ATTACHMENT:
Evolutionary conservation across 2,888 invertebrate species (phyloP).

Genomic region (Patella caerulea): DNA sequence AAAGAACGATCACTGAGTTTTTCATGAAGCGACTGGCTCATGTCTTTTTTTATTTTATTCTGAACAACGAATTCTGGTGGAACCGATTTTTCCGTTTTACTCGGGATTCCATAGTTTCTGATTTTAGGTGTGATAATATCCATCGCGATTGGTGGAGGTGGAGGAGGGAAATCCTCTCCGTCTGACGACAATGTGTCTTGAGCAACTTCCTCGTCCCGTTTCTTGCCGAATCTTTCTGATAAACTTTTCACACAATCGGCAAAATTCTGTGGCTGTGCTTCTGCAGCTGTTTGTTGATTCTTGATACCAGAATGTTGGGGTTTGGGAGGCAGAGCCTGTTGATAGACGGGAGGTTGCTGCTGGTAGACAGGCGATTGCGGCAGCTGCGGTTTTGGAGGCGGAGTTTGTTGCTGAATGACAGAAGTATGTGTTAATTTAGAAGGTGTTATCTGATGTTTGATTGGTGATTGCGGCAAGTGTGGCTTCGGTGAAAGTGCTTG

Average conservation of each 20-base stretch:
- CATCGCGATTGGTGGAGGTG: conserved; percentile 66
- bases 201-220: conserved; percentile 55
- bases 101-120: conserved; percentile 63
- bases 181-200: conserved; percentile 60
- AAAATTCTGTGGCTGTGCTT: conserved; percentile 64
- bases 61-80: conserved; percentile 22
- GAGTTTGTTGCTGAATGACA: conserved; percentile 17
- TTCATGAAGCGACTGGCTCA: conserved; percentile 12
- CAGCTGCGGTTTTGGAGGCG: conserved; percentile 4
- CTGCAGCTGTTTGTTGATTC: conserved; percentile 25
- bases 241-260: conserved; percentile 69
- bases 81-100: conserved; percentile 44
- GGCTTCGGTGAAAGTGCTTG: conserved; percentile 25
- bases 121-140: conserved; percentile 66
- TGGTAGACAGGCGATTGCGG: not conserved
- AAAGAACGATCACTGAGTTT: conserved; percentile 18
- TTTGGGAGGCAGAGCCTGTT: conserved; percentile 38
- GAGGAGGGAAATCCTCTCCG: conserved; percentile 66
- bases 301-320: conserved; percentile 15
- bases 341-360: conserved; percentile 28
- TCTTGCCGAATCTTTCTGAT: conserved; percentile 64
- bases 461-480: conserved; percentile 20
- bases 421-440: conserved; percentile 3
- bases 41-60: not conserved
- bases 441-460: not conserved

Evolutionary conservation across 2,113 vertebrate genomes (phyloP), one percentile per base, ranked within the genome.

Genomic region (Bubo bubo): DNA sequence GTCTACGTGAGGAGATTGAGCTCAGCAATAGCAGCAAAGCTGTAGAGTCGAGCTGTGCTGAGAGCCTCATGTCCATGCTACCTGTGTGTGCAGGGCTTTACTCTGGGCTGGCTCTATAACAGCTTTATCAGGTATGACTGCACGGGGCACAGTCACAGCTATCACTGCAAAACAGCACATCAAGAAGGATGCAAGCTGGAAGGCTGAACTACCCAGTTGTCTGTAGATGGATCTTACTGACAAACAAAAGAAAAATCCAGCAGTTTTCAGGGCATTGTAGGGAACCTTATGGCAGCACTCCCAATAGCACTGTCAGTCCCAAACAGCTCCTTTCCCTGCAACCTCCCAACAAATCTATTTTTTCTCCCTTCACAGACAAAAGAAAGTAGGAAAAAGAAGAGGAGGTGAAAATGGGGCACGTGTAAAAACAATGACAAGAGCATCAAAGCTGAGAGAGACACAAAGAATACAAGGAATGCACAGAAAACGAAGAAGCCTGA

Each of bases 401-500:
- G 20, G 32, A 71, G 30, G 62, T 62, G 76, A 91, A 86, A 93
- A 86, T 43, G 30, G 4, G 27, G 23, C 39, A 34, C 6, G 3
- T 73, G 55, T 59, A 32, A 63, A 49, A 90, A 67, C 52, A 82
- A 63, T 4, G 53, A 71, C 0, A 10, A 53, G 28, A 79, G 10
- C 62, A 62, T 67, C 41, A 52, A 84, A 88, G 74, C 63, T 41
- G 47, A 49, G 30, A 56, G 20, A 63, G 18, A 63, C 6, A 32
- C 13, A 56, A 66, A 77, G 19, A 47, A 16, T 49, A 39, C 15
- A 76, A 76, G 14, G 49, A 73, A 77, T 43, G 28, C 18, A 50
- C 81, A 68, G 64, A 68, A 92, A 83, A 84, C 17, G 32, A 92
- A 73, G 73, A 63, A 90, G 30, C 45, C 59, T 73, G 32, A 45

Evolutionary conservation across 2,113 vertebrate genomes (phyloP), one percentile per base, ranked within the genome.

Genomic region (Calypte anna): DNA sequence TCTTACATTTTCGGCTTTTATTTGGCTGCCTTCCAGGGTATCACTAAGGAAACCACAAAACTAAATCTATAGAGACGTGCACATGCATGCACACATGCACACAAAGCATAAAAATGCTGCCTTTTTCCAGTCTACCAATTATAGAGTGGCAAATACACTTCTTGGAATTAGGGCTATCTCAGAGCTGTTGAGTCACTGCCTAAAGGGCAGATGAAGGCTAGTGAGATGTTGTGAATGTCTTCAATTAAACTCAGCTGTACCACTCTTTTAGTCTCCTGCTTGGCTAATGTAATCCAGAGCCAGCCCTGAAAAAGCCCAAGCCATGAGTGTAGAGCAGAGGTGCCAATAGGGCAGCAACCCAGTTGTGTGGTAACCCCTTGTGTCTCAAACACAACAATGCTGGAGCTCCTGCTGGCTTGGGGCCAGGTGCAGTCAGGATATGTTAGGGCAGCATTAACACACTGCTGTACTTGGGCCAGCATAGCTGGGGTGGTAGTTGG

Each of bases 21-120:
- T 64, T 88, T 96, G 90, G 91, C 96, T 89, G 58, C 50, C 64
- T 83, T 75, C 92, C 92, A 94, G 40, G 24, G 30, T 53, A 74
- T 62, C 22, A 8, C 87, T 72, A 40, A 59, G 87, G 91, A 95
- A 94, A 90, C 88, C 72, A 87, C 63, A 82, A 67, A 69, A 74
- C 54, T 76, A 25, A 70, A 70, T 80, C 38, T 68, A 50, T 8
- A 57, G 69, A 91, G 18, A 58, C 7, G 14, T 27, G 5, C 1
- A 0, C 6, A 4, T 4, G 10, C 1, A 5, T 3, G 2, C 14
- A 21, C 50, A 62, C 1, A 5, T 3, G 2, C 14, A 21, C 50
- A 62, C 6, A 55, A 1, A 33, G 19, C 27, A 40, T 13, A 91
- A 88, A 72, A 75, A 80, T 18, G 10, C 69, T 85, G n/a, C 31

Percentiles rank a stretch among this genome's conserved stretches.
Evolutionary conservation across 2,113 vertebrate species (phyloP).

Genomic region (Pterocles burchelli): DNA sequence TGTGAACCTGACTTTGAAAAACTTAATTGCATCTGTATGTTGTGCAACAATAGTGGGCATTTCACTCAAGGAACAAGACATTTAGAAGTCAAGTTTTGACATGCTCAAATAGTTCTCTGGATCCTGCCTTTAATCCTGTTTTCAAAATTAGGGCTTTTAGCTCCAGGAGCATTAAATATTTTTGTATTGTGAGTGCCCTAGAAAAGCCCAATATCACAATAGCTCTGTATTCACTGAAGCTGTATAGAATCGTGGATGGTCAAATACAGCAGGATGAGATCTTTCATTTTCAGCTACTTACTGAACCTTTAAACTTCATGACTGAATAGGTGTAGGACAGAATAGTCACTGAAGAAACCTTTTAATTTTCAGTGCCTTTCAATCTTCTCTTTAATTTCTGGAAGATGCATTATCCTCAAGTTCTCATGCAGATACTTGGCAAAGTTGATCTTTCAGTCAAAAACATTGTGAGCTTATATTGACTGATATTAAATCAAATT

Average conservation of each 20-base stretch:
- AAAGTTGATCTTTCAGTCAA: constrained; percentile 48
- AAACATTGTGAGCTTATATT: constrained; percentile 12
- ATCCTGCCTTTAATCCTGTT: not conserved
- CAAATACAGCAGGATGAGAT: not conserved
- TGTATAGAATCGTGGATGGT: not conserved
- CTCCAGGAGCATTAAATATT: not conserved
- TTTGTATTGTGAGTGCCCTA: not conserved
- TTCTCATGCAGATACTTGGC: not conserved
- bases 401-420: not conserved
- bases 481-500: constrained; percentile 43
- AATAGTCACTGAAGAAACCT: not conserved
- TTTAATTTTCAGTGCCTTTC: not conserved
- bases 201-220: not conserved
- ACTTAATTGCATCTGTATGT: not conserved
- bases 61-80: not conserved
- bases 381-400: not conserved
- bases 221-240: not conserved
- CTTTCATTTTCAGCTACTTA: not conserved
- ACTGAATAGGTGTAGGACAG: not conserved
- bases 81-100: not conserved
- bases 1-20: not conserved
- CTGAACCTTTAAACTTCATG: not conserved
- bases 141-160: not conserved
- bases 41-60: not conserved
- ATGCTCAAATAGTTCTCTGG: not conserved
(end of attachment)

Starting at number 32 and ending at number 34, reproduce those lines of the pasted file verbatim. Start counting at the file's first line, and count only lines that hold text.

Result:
- G 20, G 32, A 71, G 30, G 62, T 62, G 76, A 91, A 86, A 93
- A 86, T 43, G 30, G 4, G 27, G 23, C 39, A 34, C 6, G 3
- T 73, G 55, T 59, A 32, A 63, A 49, A 90, A 67, C 52, A 82